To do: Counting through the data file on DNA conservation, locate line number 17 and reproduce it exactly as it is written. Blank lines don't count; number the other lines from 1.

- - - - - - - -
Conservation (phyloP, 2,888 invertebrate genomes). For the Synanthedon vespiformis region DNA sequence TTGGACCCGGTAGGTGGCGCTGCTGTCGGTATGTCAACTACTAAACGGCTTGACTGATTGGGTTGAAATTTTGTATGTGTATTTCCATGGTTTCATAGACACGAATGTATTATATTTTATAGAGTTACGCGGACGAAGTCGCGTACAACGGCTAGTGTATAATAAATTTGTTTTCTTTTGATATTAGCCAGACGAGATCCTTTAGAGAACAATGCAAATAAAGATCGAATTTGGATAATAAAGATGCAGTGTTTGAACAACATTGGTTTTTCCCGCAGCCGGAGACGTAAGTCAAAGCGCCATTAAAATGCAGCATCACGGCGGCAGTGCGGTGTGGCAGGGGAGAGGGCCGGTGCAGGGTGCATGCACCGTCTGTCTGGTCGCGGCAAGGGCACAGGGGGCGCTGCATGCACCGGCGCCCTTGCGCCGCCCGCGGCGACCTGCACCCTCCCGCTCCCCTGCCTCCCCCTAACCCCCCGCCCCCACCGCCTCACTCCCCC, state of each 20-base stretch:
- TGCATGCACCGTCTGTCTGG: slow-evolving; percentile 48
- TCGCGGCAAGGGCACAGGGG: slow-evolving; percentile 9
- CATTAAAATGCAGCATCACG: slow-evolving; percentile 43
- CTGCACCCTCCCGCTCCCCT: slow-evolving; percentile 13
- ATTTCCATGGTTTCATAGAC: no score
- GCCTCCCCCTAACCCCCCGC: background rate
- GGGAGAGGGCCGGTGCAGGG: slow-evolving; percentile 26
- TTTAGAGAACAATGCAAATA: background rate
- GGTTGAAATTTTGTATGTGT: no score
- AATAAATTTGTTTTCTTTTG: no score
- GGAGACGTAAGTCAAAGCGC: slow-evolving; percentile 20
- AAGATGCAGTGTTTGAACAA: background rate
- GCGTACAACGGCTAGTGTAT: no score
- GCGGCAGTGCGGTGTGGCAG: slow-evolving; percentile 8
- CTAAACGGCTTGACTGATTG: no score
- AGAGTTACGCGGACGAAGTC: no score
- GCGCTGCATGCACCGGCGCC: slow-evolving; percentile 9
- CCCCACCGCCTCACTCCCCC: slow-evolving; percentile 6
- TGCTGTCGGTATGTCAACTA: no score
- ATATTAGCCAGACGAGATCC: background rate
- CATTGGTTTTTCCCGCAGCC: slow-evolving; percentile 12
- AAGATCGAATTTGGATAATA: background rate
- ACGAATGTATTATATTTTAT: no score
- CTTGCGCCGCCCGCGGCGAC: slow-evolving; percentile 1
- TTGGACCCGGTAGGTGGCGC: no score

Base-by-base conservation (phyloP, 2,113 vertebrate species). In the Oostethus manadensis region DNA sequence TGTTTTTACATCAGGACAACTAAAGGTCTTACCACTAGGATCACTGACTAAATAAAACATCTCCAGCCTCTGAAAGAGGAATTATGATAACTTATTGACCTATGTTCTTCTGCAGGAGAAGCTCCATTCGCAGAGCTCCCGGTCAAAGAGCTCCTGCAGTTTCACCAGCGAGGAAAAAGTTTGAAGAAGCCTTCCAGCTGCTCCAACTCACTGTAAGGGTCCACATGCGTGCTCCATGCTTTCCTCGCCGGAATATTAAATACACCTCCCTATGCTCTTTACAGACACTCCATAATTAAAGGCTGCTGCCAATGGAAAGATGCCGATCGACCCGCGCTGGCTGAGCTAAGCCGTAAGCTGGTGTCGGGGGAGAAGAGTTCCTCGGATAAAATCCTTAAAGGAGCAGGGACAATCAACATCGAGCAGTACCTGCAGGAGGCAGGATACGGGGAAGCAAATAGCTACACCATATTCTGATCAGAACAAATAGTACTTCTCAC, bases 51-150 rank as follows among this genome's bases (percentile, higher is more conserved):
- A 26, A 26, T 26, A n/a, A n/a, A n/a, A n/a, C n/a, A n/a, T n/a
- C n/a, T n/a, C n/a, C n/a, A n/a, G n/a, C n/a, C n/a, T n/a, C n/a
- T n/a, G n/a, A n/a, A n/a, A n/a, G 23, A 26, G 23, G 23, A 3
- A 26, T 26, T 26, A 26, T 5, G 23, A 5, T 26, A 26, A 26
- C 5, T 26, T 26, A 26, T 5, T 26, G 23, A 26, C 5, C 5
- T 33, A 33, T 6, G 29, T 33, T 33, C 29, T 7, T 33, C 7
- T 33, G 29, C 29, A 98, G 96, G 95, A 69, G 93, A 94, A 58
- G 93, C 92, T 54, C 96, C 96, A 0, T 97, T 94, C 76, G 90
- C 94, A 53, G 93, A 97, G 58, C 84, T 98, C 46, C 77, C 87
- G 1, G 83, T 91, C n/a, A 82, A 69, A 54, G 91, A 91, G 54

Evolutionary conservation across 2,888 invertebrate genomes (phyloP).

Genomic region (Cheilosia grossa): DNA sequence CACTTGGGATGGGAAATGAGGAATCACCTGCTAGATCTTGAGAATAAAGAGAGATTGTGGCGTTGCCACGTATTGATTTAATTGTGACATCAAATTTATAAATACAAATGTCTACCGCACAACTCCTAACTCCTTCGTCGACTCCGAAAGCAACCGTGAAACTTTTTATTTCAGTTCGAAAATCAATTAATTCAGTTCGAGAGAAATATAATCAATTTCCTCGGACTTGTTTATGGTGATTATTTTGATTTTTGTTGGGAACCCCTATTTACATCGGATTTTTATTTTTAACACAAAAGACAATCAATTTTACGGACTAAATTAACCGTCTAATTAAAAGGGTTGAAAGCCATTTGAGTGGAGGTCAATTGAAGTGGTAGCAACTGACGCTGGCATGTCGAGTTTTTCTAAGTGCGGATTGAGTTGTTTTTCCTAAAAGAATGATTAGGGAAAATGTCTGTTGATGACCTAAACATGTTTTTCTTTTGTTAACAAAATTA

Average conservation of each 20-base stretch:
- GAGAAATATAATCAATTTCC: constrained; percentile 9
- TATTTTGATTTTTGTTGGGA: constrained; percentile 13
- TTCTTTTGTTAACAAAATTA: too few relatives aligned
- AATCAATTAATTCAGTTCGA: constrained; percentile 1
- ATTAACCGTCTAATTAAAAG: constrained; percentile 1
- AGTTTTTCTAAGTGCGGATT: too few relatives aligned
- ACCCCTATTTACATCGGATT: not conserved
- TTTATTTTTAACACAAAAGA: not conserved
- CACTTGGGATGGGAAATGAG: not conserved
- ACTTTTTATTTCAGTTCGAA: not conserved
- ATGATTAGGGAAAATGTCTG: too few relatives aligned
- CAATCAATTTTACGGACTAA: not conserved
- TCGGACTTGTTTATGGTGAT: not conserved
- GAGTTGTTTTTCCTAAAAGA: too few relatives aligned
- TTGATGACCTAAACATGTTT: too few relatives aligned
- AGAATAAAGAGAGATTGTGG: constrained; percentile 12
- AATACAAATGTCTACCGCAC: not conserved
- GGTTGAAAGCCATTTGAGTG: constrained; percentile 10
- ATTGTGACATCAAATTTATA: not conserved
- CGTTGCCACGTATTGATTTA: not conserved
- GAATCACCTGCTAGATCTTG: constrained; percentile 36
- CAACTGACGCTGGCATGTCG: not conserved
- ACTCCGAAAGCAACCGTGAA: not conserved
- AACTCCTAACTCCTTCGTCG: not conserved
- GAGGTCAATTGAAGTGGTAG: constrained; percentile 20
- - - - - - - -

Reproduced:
- AGAGTTACGCGGACGAAGTC: no score